Twenty-five individuals and organizations who helped collect, package and deliver goods to food banks and individuals in need as a community service project during the pandemic were honored Tuesday, Feb. 2 via Zoom with Rotary Hero awards by the Kent service club.
What started with a call from the Kent Community Foundation to join twice-weekly calls to identify issues and troubleshoot solutions, evolved into Kent Community Partners, a group of Kent nonprofits that came together to help the Kent community during the pandemic, according to a Rotary Club news release. Starting with a focus on food and personal hygiene, the project grew to include utility payments and rental assistance.
Part of the overall project was “Frosty Village,” a nearly full-time effort that collected and delivered 57,000 food boxes to families in need and 3 million pounds of goods to 17 food banks, religious and nonprofit distribution sites around South King County.
Kent Rotary Club President Kate Matos said that although a total of 86 individuals and 53 local organizations contributed time, money and equipment to Frosty Village, the 25 honorees each stood out for their work and truly exemplified the Rotary motto of “Service above Self.”
“When times got tough this past year, these 25 local leaders demonstrated a tireless, can-do attitude,” Matos said. “Their enthusiasm, perseverance, and leadership has been nothing short of inspiring. Kent Rotary Club is proud to have joined this project, and celebrates all the volunteers and community organizations that came together to serve our community.”
Kent Rotary Club will mail or deliver recognition pins and certificates to the recipients.
In recognition of this and Kent Rotary’s ongoing community service, Rotary District 5030 awarded the club a “Rotary Opens Opportunities Award,” as a recognition of outstanding service to the community.
Two Rotarians who were instrumental in Frosty Village, Kim Walley of the Rotary Club of Kent (noon) and David Mitchell of Kent Sunrise Rotary, were recognized by Rotary District 5030 with individual community service awards. The pair did everything from finding and scheduling volunteers for packaging and deliveries to helping enlist and coordinate volunteers and community partners.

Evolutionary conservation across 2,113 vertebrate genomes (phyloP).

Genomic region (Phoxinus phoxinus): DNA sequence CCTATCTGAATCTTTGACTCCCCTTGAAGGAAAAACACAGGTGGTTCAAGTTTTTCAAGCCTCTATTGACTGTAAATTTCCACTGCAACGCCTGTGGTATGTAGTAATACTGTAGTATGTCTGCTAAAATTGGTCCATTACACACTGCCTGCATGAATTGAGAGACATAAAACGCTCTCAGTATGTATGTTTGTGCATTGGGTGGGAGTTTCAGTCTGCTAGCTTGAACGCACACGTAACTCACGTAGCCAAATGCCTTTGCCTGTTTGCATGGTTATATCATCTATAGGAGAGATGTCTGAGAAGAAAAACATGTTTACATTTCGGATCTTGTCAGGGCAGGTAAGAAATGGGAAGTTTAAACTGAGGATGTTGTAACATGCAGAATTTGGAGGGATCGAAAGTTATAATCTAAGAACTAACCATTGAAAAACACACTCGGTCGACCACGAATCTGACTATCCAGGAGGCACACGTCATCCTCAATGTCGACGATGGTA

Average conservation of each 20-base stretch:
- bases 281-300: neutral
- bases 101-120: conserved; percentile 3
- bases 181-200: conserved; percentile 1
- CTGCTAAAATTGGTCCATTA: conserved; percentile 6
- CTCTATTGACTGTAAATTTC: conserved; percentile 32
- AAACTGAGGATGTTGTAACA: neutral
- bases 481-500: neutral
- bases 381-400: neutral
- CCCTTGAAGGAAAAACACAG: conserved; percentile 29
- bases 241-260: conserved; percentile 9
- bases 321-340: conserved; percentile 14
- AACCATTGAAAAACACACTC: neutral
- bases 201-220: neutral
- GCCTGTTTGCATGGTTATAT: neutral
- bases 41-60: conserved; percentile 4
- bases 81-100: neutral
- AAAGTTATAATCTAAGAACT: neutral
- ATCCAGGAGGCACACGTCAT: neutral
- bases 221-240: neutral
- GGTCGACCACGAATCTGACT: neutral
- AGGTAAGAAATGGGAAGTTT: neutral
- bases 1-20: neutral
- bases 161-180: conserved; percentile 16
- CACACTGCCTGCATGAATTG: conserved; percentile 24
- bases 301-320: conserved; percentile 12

“When the program started there were huge fluctuations in what was available,” Mitchell said. “We didn’t know where it would come from or how much was coming.”
The accesso ShoWare Center became a staging and distribution center, as well as a location for parking refrigerated containers needed to store the food. Every week, volunteers unloaded trucks and repackaged food for distribution throughout South King County.
“Many thanks to the city of Kent and accesso Showare Center staff for their flexibility, patience and support,” Matos said. “Frosty Village could not have happened without accesso ShoWare Center.”
“None of us had done anything like this before,” Walley said. “The people we met and were able to help, were so thankful. It was the best experience I’ve ever had in my life.”
George and Sue Adams, Kent Methodist Church; Diana Atanacio, Open Doors for Multicultural Families; Cynthia Boyd, Kent Station; Jeniece Choate, Kent Food Bank; David de la Fuente, Kent Communities in Schools; Brenda Farwell, Kent Community Foundation; Charlene Grinolds, Kent AM Kiwanis; Navid Hamidi, Afghan Health Initiative; Tim Higgins, accesso ShoWare Center; Dave Hobbs, City of Kent; Pat Gray, Kent Methodist Church; Allyson Johnson, Kent Schools Foundation; Tahmina Martelly, World Relief Seattle at Hillside Church; Patricia Metcalf, LARC at Kent.
David Mitchell, Rotary Club of Kent Sunrise; Kim Petz, King of Kings Church Food Bank; Darlene Simpson, St. Stephen the Martyr Church Food Bank; Matt Roark, We Love Kent/Apartment Life; Kim Walley, Rotary Club of Kent; Tye Whitfield, Kingdom Gathering Outreach; Liesl Kershner and Cass Laney, Covington Storehouse; Carpenter Family, Kent Covenant Church; Taffy Johnson, U.T.O.PO.I.A., Seattle; and Barbara Phillips, Community Network Council.
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